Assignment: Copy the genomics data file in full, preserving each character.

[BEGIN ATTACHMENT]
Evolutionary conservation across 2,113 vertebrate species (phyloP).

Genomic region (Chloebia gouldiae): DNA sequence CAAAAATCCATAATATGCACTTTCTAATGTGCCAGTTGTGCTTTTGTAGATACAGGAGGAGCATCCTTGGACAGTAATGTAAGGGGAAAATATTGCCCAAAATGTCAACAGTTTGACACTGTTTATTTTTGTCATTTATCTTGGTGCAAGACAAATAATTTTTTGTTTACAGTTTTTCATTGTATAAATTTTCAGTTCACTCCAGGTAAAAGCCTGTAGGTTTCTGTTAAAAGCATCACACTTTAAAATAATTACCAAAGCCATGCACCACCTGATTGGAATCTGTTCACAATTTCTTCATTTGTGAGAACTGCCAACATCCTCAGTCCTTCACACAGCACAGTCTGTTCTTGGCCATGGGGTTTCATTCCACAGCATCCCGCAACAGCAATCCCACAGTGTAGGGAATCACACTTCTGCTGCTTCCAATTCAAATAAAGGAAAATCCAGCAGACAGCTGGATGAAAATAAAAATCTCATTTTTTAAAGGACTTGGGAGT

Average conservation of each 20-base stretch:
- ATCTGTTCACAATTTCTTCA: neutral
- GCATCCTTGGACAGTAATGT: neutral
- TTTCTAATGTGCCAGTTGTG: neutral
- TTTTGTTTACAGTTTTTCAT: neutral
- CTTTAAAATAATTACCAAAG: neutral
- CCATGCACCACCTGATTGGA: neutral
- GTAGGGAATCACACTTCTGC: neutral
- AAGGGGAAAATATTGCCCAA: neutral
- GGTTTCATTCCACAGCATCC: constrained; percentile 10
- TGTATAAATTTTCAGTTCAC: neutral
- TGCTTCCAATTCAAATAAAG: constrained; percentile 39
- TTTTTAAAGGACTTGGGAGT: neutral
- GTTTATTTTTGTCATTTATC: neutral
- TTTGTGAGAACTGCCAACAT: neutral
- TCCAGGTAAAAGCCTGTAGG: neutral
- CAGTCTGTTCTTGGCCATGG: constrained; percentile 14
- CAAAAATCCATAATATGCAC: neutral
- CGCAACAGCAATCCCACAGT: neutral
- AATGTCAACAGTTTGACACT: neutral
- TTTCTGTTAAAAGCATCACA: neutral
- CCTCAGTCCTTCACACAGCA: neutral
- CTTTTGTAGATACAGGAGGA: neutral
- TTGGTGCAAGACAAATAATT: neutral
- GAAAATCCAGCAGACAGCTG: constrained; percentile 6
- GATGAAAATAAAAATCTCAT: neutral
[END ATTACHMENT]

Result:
Evolutionary conservation across 2,113 vertebrate species (phyloP).

Genomic region (Chloebia gouldiae): DNA sequence CAAAAATCCATAATATGCACTTTCTAATGTGCCAGTTGTGCTTTTGTAGATACAGGAGGAGCATCCTTGGACAGTAATGTAAGGGGAAAATATTGCCCAAAATGTCAACAGTTTGACACTGTTTATTTTTGTCATTTATCTTGGTGCAAGACAAATAATTTTTTGTTTACAGTTTTTCATTGTATAAATTTTCAGTTCACTCCAGGTAAAAGCCTGTAGGTTTCTGTTAAAAGCATCACACTTTAAAATAATTACCAAAGCCATGCACCACCTGATTGGAATCTGTTCACAATTTCTTCATTTGTGAGAACTGCCAACATCCTCAGTCCTTCACACAGCACAGTCTGTTCTTGGCCATGGGGTTTCATTCCACAGCATCCCGCAACAGCAATCCCACAGTGTAGGGAATCACACTTCTGCTGCTTCCAATTCAAATAAAGGAAAATCCAGCAGACAGCTGGATGAAAATAAAAATCTCATTTTTTAAAGGACTTGGGAGT

Average conservation of each 20-base stretch:
- ATCTGTTCACAATTTCTTCA: neutral
- GCATCCTTGGACAGTAATGT: neutral
- TTTCTAATGTGCCAGTTGTG: neutral
- TTTTGTTTACAGTTTTTCAT: neutral
- CTTTAAAATAATTACCAAAG: neutral
- CCATGCACCACCTGATTGGA: neutral
- GTAGGGAATCACACTTCTGC: neutral
- AAGGGGAAAATATTGCCCAA: neutral
- GGTTTCATTCCACAGCATCC: constrained; percentile 10
- TGTATAAATTTTCAGTTCAC: neutral
- TGCTTCCAATTCAAATAAAG: constrained; percentile 39
- TTTTTAAAGGACTTGGGAGT: neutral
- GTTTATTTTTGTCATTTATC: neutral
- TTTGTGAGAACTGCCAACAT: neutral
- TCCAGGTAAAAGCCTGTAGG: neutral
- CAGTCTGTTCTTGGCCATGG: constrained; percentile 14
- CAAAAATCCATAATATGCAC: neutral
- CGCAACAGCAATCCCACAGT: neutral
- AATGTCAACAGTTTGACACT: neutral
- TTTCTGTTAAAAGCATCACA: neutral
- CCTCAGTCCTTCACACAGCA: neutral
- CTTTTGTAGATACAGGAGGA: neutral
- TTGGTGCAAGACAAATAATT: neutral
- GAAAATCCAGCAGACAGCTG: constrained; percentile 6
- GATGAAAATAAAAATCTCAT: neutral